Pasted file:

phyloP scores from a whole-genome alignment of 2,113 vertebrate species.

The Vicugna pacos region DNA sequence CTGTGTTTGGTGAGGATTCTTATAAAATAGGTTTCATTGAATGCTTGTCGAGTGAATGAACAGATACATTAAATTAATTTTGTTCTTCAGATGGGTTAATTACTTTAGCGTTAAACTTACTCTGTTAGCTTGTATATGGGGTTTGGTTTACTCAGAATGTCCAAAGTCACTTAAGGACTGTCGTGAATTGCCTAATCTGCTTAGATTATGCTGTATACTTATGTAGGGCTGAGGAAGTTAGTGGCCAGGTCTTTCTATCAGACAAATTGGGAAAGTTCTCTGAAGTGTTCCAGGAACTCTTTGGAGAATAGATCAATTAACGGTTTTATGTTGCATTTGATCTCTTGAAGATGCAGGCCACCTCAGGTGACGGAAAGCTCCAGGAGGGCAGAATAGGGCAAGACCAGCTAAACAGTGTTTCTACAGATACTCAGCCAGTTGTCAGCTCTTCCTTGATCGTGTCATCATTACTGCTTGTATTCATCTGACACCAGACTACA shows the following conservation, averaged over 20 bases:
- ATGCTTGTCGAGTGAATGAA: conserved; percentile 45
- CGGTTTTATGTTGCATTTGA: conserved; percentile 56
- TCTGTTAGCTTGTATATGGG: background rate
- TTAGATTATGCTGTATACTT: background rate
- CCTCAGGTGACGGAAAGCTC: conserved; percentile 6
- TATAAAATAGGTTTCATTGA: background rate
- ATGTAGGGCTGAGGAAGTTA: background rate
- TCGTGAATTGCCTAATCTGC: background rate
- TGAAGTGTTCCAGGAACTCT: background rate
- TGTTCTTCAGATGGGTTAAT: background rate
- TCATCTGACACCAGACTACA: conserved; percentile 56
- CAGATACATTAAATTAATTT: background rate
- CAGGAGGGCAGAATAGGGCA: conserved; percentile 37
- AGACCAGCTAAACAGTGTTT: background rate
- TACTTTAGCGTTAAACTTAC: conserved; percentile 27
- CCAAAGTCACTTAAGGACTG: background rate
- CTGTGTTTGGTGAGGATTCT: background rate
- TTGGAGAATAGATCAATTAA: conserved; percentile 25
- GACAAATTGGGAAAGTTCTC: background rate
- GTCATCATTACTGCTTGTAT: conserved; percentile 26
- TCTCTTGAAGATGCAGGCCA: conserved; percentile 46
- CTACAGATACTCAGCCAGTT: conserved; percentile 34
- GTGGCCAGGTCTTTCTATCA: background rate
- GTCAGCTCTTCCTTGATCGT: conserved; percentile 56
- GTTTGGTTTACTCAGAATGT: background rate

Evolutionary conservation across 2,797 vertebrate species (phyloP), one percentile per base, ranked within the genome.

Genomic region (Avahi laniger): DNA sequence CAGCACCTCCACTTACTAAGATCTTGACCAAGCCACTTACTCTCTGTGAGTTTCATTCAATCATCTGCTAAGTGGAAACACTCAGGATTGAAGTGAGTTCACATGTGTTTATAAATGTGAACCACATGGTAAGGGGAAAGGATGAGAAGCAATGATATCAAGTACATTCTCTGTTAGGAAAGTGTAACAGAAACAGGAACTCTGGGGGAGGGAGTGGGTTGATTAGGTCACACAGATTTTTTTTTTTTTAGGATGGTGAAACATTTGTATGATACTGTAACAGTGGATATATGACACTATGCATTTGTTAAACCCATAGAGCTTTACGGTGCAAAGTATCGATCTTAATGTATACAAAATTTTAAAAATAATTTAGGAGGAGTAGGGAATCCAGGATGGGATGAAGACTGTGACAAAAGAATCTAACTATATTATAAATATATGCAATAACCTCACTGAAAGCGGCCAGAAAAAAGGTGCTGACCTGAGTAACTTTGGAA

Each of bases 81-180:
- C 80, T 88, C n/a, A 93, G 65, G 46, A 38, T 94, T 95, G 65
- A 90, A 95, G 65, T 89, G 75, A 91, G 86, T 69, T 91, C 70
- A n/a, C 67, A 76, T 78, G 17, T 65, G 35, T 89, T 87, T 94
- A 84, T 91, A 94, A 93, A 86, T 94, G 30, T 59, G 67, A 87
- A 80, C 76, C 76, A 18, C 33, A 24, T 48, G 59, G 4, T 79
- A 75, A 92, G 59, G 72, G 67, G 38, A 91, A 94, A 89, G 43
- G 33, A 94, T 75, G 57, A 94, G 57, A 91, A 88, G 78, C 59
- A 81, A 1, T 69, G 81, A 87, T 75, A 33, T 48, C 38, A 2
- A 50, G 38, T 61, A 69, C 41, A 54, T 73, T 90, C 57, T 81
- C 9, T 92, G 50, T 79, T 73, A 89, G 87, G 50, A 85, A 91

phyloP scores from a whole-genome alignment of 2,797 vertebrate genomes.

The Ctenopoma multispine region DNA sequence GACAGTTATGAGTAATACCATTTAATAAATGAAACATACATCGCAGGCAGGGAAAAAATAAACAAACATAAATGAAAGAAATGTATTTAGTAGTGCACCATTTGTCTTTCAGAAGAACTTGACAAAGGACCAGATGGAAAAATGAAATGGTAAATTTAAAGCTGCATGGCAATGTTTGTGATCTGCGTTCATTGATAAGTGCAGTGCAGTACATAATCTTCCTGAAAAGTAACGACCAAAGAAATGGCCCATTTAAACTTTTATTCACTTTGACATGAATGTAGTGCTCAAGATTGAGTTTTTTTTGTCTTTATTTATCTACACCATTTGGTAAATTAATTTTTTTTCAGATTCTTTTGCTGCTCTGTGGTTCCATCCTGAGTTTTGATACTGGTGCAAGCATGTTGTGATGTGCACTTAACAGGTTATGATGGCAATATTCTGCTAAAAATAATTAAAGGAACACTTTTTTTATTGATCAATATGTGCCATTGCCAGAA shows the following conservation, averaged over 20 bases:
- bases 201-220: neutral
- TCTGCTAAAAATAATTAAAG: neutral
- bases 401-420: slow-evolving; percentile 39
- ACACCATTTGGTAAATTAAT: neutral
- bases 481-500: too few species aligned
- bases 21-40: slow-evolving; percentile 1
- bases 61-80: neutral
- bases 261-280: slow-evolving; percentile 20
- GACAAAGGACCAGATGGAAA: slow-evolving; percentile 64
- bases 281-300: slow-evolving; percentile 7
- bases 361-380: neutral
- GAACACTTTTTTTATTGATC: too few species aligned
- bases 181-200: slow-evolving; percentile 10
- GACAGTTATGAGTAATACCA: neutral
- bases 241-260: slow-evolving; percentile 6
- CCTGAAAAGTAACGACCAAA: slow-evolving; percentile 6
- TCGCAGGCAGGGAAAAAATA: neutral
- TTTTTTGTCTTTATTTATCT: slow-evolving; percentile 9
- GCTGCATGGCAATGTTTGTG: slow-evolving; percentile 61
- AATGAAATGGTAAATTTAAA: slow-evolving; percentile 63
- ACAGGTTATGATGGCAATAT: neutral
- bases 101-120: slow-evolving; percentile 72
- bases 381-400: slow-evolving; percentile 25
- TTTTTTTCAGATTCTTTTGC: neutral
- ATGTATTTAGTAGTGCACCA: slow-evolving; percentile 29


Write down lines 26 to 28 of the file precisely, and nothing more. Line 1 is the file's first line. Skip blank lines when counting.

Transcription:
- GTCAGCTCTTCCTTGATCGT: conserved; percentile 56
- GTTTGGTTTACTCAGAATGT: background rate

Evolutionary conservation across 2,797 vertebrate species (phyloP), one percentile per base, ranked within the genome.